Printer Friendly

FSG caught between fans' dreams and harsh reality.

Byline: Ian Doyle.WITH THE INSIDE TRACK FROM ANFIELD ian.doyle@reachplc.com BLOOD RED @IANDOYLESPORT

TWO words. Six letters. But, this week at least, a phrase that has once more found itself trending on social media due to irked Liverpool supporters.

FSG out. As recently as yesterday evening it was again starting to appear with increasing regularity as Manchester United gazumped neighbours City to sign Cristiano Ronaldo.

FSG out.

Earlier in the week, Real Madrid lodged a mega offer for Paris Saint- Germain forward Kylian Mbappe, who it is claimed has now set his heart on a move to the Spanish capital.

FSG out. And then came suggestions Borussia Dortmund striker Erling Haaland is wanted by PSG should Mbappe depart.

FSG out. All this excitement, all this seeming drama, and all the while Liverpool fans - and particularly those who invest as much emotion in the transfer window as they do matters on the field - watch as their club does nothing.

Not that Liverpool would ever have been realistically interested in signing Ronaldo, a 36-year-old whose powers are on the wane and whose United affiliations would have made the move a non-starter.

That isn't quite the same case with Mbappe or Haaland. Both have been heavily linked with Liverpool - Jurgen Klopp public with his admiration - and there has always been a suspicion a deal, while difficult, wouldn't be entirely impossible.

But if their respective transfers ultimately come to fruition - and there remain significant hurdles for either to happen - it's almost certain they will never end up playing for the Reds.

When it comes to flexing financial muscle, Liverpool under Fenway Sports Group cannot compete with the transfer market leaders.

There is the state-owned duo of

Manchester City and PSG. The relentless money machine of Manchester United. And the national institution of Real Madrid.

Barcelona may have financial issues at present but, as with Real, they won't be allowed to linger for too long. Chelsea, who visit Anfield this evening as European champions, are arguably knocking on the door for a place in that elite group.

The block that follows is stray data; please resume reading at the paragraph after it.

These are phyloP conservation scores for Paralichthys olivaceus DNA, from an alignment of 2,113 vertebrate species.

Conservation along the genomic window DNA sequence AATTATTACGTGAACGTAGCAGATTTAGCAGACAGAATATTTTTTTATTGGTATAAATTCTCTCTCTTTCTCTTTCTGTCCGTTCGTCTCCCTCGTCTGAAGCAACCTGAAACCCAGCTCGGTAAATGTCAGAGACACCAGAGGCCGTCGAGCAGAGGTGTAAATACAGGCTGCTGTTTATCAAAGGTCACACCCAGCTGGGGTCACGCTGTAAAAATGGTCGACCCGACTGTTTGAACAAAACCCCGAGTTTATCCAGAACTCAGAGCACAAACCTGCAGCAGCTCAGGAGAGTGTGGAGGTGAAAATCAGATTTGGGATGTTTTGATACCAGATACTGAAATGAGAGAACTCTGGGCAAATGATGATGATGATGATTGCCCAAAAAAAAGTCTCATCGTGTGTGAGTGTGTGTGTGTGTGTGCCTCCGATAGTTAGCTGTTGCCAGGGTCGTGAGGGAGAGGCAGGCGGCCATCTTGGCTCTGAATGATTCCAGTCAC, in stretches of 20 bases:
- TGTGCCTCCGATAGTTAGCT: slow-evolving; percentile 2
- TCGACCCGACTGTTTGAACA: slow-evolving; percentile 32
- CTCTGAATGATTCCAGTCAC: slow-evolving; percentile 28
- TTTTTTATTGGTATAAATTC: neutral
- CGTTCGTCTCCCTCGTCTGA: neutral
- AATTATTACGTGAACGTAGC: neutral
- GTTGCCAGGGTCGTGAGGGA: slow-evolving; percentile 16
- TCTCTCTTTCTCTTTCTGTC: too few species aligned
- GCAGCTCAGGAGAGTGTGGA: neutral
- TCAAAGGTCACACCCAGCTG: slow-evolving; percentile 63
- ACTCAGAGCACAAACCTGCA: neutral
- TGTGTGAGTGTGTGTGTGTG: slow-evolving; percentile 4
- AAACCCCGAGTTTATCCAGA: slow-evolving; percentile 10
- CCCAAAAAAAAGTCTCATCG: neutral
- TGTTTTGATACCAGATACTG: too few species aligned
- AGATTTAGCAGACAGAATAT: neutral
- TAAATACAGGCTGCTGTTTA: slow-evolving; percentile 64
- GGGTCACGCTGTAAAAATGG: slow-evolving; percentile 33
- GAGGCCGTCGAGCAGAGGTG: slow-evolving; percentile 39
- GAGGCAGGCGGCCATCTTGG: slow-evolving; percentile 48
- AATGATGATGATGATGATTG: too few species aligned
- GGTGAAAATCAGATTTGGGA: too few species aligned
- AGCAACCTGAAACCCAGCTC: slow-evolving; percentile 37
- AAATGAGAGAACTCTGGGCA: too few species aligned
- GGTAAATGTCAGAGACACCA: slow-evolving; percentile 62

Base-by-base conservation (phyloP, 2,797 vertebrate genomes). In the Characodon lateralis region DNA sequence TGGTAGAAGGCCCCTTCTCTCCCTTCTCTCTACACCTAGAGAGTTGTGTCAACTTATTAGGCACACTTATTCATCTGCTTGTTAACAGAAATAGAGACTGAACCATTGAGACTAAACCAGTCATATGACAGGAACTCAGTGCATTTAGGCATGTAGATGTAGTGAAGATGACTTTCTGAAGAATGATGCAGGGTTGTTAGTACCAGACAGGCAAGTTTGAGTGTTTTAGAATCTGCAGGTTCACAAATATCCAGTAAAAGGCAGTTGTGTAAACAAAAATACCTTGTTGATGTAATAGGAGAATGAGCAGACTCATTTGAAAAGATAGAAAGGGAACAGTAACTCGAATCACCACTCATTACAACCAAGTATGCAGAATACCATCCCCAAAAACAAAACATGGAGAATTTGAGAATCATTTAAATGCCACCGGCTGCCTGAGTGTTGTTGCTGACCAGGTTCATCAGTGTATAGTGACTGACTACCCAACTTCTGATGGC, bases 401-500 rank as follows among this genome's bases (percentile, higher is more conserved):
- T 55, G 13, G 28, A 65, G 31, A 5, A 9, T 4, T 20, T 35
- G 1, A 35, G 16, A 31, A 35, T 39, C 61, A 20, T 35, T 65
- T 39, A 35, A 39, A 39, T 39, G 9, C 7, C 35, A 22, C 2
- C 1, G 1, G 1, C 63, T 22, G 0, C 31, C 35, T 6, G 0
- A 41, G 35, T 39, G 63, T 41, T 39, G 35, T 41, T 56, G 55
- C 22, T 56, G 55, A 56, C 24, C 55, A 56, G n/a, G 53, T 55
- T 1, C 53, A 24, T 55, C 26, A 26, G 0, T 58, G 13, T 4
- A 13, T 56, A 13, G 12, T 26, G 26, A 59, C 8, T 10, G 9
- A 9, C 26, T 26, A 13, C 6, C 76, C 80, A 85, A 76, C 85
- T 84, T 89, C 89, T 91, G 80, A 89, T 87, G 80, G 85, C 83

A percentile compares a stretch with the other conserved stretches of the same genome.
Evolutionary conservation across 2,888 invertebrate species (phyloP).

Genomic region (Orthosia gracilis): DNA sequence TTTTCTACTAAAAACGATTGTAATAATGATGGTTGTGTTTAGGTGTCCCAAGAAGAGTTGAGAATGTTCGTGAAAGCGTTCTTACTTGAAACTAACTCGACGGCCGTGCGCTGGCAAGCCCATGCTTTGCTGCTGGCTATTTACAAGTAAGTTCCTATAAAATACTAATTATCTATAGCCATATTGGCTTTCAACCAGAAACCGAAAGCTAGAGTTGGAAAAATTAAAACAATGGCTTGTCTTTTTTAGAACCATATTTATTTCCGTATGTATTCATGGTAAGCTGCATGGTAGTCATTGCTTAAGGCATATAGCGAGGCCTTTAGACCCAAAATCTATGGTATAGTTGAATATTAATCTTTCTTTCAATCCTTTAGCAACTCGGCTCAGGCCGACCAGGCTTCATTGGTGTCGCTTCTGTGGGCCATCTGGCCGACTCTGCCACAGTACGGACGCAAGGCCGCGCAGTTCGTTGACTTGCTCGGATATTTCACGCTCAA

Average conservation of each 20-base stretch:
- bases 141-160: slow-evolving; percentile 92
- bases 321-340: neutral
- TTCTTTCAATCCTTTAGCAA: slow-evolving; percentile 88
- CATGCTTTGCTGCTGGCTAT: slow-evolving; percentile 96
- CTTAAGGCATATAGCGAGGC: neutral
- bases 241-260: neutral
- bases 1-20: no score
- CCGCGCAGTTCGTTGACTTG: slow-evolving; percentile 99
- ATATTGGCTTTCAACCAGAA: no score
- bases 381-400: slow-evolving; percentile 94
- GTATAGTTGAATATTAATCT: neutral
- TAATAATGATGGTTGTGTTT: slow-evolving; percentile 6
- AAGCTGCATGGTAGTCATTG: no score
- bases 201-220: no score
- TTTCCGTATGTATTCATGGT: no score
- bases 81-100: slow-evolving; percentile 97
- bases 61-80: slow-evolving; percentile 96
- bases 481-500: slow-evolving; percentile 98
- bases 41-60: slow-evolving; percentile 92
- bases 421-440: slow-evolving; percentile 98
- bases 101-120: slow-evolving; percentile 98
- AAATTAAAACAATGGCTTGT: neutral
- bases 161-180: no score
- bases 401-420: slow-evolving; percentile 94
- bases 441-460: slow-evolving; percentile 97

And that's it. Liverpool are second tier, albeit hardly paupers.

They will never be as politically important to their country or region, in terms of sheer size and clout, as Real or Barcelona. And it's unlikely supporters, burned by the experience under Tom Hicks and George Gillett, will ever want the club to fall into the hands of a group of questionable background.

FSG it is, then, at least for the foreseeable. And almost 11 years into their Anfield tenure, the owners' transfer policy is set in stone. Klopp knew when he took over in October 2015 and matters have barely changed since.

Sure, there will be frustration at an inability to ideally strengthen the squad - and the Reds boss hinted at as much during his press conference yesterday - but the approach has already helped conquer all once before. The hope is it can again.

Of course, there's a very good argument that, on present form at least, Liverpool possess a player greater than any of those already mentioned in this article.

The potentially dizzying merrygo-round of Europe's most soughtafter talents makes finding an agreement with Mohamed Salah over a new long-term contract even more pressing.

Replacing Salah will be no easy task whenever it happens. But having to find like-for-like in the next 18 months will, if the other transfers follow their touted paths, be virtually impossible.

Not that Liverpool shouldn't be looking to at least ease the burden on the Egyptian and his fellow forwards.

The nagging doubt is that while the Reds are right to retain the core of an undoubtedly exciting and hugely-talented squad, bringing in one more attacker can offer a different option Klopp doesn't already possess, an option that can tilt fine margins in Liverpool's favour.

Finding one with the desired profile, though, is no straightforward task. And with three days until the window shuts, it doesn't look likely this summer. Detractors of the Liverpool owners won't be shy in letting their disapproval be known.

Brace yourselves, FSG.

CAPTION(S):

Borussia Dortmund's Erling Haaland; inset, Reds owner John W Henry
COPYRIGHT 2021 MGN Ltd.
No portion of this article can be reproduced without the express written permission from the copyright holder.
Copyright 2021 Gale, Cengage Learning. All rights reserved.

Article Details
Printer friendly Cite/link Email Feedback
Title Annotation:Sport
Author:Ian Doyle.WITH THE INSIDE TRACK FROM ANFIELD ian.doyle@reachplc.com BLOOD RED @IANDOYLESPORT
Publication:Liverpool Echo (Liverpool, England)
Geographic Code:4EUSP
Date:Aug 28, 2021
Words:686
Previous Article:Blues linked with Rodriguez swap deal for winger Diaz.
Next Article:City mayor 'appalled' but 'powerless' to stop arms convention; controversial event will go ahead.

Terms of use | Privacy policy | Copyright © 2022 Farlex, Inc. | Feedback | For webmasters |